- New car sales bounce back as showrooms open for first time in 2021
New car sales bounce back as showrooms open for first time in 2021
- Over 141,000 new cars registered in April as showrooms reopen
- Plug-in car market now accounts for just over one in eight vehicles registered in the UK
- heycar data indicates that as many as one in ten are now buying their car online
The new car market rebounded in April as physical showrooms opened for the first time in 2021.
Official industry figures from the Society of Motor Manufacturers and Traders (SMMT) show that 141,583 new cars were registered in April 2021, significantly up on the same month in 2020 when the pandemic and a national lockdown forced all non-essential retail to close their doors to the public.
Car dealers reopened their doors to customers on 12 April in England and Wales, while buyers had to wait until 26 April in Scotland. The reopening marks the end of a three-month lockdown, with non-essential retail forced to close in January to combat soaring Covid-19 infections and hospital admissions.
The 141,583 new cars registered in April 2021 dwarfs the 4321 vehicles that were registered on the same month in 2020, when the first national lockdown effectively shut the country. However, industry figures suggest the new car market in the UK is down around 13% on the decade average for this time of year, but the SMMT has revised its forecast upwards to 1.860,000 new registrations by end of the year, up 13.9% on 2020.
Petrol remains the fuel of choice for new car buyers but plug-in models are gaining popularity
Around 50% of all new cars registered in April 2021 were petrol-powered. Diesel accounted for just 10% of all new cars in the UK, which means just one-in-ten new vehicles are sold with a diesel engine - a move that reflects a significant shift in new car trends.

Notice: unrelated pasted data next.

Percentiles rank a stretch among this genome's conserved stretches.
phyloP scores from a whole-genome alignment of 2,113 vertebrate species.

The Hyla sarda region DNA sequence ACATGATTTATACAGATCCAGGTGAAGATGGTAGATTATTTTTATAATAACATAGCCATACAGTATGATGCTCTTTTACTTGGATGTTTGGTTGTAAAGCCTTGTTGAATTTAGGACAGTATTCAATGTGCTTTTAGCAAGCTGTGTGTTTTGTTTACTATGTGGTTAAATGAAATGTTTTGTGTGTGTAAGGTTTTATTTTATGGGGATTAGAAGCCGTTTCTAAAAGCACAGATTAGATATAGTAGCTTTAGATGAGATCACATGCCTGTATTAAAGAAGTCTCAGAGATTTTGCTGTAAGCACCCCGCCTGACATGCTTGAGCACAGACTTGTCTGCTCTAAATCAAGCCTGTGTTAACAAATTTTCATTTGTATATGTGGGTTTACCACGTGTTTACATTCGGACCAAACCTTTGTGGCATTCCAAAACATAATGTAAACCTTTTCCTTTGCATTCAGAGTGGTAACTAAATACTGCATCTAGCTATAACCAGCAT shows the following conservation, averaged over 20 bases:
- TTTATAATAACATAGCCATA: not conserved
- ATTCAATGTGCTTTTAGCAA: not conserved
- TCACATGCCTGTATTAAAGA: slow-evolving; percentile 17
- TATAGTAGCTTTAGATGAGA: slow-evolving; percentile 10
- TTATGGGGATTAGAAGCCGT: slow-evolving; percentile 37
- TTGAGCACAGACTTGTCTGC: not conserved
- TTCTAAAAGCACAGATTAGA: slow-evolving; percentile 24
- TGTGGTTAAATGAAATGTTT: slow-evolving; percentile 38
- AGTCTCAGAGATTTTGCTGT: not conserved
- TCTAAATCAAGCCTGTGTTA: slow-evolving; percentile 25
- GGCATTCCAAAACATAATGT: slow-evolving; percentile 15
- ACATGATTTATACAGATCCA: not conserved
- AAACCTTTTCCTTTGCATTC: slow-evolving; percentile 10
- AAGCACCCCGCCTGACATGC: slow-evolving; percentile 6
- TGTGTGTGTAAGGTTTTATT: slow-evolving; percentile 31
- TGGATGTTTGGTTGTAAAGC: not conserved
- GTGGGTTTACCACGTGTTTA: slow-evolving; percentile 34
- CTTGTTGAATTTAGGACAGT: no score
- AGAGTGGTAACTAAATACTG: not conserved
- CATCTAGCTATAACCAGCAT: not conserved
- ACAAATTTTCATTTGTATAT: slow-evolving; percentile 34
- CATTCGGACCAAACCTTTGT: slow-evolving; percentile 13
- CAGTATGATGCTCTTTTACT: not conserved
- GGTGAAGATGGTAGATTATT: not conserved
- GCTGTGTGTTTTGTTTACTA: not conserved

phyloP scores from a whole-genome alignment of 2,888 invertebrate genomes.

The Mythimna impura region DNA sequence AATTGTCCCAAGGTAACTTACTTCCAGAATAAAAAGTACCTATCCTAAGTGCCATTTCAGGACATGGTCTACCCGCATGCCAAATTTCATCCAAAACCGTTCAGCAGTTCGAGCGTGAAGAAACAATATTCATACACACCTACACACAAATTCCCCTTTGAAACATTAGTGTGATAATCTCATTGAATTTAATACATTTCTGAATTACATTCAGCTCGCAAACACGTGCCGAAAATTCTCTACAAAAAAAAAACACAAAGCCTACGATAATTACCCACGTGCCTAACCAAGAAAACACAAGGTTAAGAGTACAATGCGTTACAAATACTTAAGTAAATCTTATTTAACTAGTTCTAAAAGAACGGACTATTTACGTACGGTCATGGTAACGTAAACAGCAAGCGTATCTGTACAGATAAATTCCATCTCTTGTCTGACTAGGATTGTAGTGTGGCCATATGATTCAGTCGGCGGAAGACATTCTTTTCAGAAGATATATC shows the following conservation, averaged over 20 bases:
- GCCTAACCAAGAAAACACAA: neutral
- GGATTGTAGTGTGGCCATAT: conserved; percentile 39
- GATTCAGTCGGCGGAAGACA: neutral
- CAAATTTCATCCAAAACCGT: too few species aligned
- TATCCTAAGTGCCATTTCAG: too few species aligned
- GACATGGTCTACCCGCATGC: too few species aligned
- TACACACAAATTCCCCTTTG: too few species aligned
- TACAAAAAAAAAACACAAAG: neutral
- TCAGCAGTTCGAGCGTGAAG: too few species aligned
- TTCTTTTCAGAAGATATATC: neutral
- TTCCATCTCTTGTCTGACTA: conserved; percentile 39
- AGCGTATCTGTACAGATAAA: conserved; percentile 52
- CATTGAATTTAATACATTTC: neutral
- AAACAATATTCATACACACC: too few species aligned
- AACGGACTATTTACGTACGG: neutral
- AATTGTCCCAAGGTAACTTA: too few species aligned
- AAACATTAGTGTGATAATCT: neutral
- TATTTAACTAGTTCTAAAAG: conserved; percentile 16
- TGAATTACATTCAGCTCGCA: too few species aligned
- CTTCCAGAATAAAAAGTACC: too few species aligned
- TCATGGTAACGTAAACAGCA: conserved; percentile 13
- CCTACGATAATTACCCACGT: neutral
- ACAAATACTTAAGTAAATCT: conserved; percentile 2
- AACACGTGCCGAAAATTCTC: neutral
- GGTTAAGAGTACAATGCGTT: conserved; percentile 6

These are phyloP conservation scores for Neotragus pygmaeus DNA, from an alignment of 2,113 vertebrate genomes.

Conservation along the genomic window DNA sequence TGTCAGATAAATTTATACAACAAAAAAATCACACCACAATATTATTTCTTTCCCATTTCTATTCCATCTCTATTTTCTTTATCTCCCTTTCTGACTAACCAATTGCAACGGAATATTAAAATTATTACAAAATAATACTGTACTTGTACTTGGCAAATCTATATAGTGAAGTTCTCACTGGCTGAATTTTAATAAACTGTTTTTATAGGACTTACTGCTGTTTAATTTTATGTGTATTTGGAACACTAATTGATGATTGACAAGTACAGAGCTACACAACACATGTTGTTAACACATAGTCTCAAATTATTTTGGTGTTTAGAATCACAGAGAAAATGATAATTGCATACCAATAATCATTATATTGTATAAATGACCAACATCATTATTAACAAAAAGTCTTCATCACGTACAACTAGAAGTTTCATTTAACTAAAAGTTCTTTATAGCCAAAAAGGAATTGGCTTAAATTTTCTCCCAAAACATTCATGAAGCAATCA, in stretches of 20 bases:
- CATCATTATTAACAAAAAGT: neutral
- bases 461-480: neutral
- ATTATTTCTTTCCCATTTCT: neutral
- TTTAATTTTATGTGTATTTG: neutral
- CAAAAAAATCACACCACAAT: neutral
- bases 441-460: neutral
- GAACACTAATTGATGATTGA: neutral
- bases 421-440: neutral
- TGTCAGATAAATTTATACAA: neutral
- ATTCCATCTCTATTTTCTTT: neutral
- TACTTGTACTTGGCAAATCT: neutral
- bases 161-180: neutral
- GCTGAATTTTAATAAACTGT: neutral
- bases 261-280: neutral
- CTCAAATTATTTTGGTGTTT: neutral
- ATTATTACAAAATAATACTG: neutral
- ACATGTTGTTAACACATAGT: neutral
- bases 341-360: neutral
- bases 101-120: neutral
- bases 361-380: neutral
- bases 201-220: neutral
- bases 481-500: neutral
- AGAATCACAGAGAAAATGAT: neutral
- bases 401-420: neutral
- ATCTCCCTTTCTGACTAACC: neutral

Total plug-in vehicle market share broadly followed the trend seen in recent months, accounting for just over one in eight vehicles, or 13.2%.
Unusually, plug-in hybrids (PHEVs), at 6.8% of the market, were more popular than electric vehicles at 6.5% - this follows important changes to the electric car grant. Monthly electric car uptake was down compared with Q1 2021 overall, however, as they had been running at 7.5% of total registrations.
Overall registrations for 2021 now stand at 567,108 units, some -32.5% down on the average recorded over the past decade. But the SMMT says the full impact of showrooms reopening has yet to be fully realised, given the delay between a customer initially visiting a dealership, deciding on a model and then taking delivery of that new vehicle is normally a number of weeks.
heycar insight: Has the pandemic changed car-buying behaviour in the UK?
At heycar, we are seeing significant indications of how the pandemic has transformed the nation’s car-buying behaviour for good. This is chiefly demonstrated in a surge in customers who are now prepared to complete their entire purchase journey online.
Our data indicates that, since November, as many as one in ten heycar users took this approach. We’re seeing particularly high interest in more remote areas of the country, away from large urban centres - where there are likely to be fewer showrooms nearby.
Since the first March 2020 lockdown, dealers in the UK have been changing the way they communicate with customers and advertise their cars, with video walkarounds and video appointments now becoming the new norm.
Despite the lockdown rules, dealers could still sell cars remotely in England, Scotland and Wales via home delivery or click and collect - both have proven popular based on the 425,525 cars sold January to March 2021.
Residents who live in the Truro postcode area have been most enthusiastic so far, with online orders accounting for 15% of all heycar leads. Galashiels and Orkney Islands were both responsible for 13% and 13.5% while 11.5% were from Kilmarnock and Canterbury.
Harrogate accounted for the lowest number of online sales with just two percent coming from there.
Reassurance is provided by the fact that all of our listed vehicles are sold via trusted dealers with a warranty. Buyers also get added peace of mind with a 10-day money-back guarantee with cars bought from selected dealers.
Karen Hilton, Chief Commercial Officer at heycar, says: "The pandemic has clearly sped up the industry’s digital transformation, with customers increasingly confident in buying cars without kicking the tyres and looking under the bonnet.
"While physical showrooms will play a significant role for some time yet - it is clear that for many car buyers the road ahead will be a digital one.”